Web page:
Somewhere in Washington, the Department of Education’s Office of Civil Rights has a stack of 344 claims of sexual violence on 242 college campuses. But no one really knows what will happen to these cases.
Many of them were brought to the Department of Education by way of the Obama administration’s interpretation of Title IX, but despite the national attention paid to the subject, the Trump administration has been vague about how they will handle these incidents. It’s unclear if they will continue to interpret Title IX as the Obama administration did.
Finally, this week, Secretary DeVos shed some light on the Trump administration’s thinking on the topic of campus sexual assault.
DeVos emphasized the importance of weighing the rights of the victims and accused: “All their stories are important,” she told reporters. “No student should be the victim of sexual assault. No student should feel unsafe. No student should feel like there isn’t a way to seek justice, and no student should feel that the scales are tipped against him or her. We need to get this right.”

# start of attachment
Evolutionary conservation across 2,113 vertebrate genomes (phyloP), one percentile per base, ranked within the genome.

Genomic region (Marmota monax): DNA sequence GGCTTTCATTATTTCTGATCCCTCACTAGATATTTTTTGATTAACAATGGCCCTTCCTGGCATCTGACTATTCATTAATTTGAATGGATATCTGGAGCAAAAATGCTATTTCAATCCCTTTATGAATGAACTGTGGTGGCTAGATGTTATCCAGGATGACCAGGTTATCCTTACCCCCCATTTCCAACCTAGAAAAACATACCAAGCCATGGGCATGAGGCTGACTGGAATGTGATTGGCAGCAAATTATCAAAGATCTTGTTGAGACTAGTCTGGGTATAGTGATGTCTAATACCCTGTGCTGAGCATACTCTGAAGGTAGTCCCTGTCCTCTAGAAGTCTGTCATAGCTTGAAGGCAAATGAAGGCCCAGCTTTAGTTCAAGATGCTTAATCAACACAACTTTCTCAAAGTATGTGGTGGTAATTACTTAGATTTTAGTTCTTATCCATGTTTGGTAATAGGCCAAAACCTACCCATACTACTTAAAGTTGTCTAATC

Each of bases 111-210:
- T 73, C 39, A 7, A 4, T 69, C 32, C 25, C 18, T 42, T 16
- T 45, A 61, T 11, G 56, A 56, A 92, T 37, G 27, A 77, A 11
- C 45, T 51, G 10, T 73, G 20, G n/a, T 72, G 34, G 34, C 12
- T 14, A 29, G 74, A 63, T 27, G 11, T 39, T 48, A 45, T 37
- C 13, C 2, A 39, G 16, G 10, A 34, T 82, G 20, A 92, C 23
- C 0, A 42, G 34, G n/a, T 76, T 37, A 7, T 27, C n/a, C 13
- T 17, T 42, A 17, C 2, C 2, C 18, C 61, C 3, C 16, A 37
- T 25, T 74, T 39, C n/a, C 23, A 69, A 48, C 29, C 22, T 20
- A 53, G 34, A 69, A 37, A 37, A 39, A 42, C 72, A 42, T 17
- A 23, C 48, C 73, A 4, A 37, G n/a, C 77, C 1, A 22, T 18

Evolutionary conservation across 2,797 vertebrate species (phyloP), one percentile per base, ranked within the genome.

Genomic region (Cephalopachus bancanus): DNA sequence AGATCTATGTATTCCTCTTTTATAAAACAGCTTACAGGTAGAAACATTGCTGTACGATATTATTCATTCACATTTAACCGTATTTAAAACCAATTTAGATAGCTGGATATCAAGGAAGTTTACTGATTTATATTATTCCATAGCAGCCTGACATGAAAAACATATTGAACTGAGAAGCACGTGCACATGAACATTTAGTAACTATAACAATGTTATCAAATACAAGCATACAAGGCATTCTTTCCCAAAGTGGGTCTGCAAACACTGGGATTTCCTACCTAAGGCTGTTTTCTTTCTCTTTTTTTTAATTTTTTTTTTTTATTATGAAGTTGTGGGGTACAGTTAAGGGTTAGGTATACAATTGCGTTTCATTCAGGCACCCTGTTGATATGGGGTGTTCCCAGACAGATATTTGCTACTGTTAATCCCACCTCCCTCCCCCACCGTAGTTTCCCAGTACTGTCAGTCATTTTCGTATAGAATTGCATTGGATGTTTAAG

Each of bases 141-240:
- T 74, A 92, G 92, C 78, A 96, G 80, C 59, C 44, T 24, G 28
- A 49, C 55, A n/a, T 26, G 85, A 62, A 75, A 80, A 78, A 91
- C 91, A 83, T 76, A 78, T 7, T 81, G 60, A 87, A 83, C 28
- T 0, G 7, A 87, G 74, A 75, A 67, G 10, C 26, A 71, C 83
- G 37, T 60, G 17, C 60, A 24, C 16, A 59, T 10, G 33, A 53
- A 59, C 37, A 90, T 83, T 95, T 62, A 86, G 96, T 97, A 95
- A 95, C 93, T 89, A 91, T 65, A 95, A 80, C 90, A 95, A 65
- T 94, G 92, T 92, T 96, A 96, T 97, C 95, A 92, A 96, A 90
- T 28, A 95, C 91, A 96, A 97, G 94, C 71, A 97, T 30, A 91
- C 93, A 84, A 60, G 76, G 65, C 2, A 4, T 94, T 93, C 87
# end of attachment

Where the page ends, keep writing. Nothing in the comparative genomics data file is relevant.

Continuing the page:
These statements come during a week when Candice Jackson, the head of the Department of Education’s Office for Civil Rights, told the New York Times that most sexual-assault incidents were cases of “we were both drunk.” (She later apologized.) DeVos also caught flack for meeting with controversial men’s rights groups. Meanwhile, the National Women’s Law Center announced it was suing the Department of Education to obtain records on how the Trump administration has been handling sexual-assault cases so far.
DeVos claims she does not want to see these issues ignored: “We can’t go back to the days when allegations were swept under the rug,” DeVos said, “and I acknowledge there was a time when women were essentially dismissed. That is not acceptable.”